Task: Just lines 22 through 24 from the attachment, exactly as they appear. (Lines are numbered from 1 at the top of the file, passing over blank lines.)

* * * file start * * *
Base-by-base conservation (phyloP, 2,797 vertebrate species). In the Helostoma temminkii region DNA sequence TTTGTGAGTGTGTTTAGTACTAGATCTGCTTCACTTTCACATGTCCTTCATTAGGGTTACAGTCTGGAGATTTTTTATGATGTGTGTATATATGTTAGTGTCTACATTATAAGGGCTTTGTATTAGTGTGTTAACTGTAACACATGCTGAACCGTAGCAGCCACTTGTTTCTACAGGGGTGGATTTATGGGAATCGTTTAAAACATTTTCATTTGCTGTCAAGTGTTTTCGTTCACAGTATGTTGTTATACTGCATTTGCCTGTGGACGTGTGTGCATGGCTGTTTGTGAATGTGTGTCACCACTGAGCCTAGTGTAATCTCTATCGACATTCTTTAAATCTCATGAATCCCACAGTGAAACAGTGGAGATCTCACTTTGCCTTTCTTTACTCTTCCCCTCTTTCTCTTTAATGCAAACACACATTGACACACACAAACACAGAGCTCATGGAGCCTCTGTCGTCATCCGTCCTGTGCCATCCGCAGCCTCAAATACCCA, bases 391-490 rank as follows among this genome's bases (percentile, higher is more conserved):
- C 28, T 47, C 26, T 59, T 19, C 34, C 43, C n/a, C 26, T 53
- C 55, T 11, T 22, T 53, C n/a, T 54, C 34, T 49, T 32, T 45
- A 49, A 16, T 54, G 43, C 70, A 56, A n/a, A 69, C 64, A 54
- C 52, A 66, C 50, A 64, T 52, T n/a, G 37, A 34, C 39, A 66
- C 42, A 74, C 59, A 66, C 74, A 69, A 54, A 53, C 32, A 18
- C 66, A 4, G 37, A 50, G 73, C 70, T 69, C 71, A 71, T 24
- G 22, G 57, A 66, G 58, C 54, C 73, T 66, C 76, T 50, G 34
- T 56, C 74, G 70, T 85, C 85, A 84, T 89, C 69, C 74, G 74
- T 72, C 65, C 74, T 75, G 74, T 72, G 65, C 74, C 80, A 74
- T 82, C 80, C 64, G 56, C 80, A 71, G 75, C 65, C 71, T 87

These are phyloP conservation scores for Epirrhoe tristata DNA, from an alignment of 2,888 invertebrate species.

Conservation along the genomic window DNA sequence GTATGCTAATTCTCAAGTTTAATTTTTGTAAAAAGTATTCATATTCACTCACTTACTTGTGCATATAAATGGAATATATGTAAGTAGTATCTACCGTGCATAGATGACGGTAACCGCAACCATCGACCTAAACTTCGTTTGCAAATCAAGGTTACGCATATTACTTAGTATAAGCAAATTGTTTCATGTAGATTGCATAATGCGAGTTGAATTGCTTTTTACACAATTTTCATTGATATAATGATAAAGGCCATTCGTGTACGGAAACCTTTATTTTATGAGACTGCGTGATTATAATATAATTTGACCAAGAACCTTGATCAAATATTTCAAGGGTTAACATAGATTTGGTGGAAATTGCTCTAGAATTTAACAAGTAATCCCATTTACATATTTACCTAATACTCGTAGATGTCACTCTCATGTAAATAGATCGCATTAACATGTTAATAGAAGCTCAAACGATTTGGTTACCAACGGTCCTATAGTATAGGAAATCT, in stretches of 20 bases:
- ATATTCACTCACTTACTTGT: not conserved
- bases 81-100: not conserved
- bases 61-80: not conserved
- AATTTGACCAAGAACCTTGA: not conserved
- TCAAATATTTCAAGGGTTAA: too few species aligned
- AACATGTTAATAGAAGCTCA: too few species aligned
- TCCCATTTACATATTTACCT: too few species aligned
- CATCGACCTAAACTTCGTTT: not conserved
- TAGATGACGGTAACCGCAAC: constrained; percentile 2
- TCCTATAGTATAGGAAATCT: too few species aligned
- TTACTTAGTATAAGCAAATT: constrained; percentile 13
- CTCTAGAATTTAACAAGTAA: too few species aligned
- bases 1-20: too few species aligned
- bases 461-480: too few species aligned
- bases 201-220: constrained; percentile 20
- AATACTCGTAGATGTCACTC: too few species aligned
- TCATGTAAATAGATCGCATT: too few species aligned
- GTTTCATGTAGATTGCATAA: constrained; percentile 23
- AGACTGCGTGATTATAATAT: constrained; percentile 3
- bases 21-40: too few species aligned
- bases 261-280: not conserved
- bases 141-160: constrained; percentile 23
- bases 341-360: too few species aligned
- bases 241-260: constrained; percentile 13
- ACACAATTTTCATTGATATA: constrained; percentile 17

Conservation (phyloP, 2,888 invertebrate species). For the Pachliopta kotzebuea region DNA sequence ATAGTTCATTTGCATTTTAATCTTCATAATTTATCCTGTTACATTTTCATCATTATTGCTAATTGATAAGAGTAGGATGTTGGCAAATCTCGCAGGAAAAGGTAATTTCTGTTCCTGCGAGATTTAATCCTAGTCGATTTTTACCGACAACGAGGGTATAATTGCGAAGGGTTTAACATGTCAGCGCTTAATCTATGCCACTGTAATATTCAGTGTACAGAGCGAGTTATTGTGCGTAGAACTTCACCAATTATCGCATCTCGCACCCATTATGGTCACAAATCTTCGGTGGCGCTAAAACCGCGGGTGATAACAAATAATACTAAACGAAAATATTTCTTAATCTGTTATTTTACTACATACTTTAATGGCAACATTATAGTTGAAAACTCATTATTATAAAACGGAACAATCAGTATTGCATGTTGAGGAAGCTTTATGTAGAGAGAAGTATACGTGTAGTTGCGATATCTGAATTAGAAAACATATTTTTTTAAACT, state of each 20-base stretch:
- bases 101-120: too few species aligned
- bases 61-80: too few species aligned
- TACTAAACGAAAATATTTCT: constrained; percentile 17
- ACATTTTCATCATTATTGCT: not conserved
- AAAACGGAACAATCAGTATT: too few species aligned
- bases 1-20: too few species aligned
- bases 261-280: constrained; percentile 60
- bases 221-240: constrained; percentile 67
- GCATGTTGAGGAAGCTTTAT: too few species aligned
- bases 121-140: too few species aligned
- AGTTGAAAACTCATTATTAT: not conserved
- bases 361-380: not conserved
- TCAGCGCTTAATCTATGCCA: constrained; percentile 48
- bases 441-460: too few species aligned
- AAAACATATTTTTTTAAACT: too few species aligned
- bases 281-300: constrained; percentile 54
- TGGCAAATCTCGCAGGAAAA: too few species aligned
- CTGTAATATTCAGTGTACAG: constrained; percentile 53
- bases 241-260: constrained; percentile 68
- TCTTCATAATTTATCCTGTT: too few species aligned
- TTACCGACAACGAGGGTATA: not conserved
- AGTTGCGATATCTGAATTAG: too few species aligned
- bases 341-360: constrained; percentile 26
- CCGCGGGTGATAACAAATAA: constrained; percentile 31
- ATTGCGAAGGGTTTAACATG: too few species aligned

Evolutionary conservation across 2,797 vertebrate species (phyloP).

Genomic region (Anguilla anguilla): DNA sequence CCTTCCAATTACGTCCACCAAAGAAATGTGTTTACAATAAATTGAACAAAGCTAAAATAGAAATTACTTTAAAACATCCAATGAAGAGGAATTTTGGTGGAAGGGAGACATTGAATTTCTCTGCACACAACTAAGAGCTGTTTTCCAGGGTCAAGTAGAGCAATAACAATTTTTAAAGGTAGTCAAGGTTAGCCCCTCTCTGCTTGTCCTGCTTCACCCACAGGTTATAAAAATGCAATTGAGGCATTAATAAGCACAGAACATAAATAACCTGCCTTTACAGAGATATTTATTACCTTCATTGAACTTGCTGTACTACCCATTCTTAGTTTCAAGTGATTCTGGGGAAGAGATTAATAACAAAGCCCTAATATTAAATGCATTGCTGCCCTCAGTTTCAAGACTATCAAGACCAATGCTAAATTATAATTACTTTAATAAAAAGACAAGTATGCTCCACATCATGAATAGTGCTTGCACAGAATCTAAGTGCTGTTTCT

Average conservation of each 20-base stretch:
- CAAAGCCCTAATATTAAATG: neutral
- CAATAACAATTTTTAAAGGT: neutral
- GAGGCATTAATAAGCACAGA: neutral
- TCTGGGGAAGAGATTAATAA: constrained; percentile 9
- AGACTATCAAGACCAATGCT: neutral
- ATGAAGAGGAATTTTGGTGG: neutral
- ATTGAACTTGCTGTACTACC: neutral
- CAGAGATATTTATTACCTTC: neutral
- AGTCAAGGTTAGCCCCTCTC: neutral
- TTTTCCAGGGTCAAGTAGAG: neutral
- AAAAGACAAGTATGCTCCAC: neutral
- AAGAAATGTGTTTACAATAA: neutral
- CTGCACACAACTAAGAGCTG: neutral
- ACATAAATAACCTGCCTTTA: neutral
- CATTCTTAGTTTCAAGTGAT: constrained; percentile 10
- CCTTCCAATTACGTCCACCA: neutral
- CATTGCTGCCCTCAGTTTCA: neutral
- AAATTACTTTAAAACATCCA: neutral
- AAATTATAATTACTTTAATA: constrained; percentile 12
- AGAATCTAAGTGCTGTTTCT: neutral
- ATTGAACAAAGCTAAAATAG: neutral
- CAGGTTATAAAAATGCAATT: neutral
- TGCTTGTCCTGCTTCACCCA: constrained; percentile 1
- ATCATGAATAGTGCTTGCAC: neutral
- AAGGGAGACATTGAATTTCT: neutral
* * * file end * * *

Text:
- TAGATGACGGTAACCGCAAC: constrained; percentile 2
- TCCTATAGTATAGGAAATCT: too few species aligned
- TTACTTAGTATAAGCAAATT: constrained; percentile 13